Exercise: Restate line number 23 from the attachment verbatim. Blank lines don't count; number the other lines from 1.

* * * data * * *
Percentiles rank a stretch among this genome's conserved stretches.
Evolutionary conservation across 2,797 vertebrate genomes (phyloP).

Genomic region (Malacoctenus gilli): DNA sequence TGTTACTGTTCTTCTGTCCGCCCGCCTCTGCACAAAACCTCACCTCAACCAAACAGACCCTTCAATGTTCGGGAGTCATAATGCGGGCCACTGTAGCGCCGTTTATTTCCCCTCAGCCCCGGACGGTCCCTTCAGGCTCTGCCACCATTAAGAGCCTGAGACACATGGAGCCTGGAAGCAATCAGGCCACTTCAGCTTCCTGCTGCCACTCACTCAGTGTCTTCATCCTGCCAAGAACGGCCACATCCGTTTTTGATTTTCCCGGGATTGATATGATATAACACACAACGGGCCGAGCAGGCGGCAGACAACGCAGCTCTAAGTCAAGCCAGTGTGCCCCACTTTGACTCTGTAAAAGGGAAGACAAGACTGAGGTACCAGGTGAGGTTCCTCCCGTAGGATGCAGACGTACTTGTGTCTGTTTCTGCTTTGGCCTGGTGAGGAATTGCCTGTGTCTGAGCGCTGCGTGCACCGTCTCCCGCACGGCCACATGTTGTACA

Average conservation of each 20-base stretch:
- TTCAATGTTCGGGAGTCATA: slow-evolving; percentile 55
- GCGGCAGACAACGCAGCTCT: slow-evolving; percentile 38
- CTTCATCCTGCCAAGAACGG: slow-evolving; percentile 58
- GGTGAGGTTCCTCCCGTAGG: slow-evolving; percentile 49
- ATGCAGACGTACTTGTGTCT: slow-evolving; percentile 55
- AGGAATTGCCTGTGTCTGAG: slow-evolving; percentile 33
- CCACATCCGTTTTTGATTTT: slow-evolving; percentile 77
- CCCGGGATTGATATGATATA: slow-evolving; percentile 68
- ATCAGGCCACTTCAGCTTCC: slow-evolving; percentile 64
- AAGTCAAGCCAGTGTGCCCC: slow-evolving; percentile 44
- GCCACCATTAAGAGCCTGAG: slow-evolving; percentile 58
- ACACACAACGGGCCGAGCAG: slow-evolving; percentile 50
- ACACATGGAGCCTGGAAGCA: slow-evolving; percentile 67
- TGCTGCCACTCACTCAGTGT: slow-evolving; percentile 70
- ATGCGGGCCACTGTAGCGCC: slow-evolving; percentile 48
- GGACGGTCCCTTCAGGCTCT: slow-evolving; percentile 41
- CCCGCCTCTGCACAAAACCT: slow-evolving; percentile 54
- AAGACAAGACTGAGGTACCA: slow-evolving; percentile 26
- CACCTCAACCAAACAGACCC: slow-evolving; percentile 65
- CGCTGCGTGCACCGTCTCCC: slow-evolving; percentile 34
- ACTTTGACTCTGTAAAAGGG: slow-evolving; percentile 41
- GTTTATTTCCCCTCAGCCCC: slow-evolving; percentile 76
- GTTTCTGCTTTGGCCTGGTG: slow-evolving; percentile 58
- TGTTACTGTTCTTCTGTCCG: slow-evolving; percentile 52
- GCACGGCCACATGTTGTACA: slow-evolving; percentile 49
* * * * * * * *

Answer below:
- CACCTCAACCAAACAGACCC: slow-evolving; percentile 65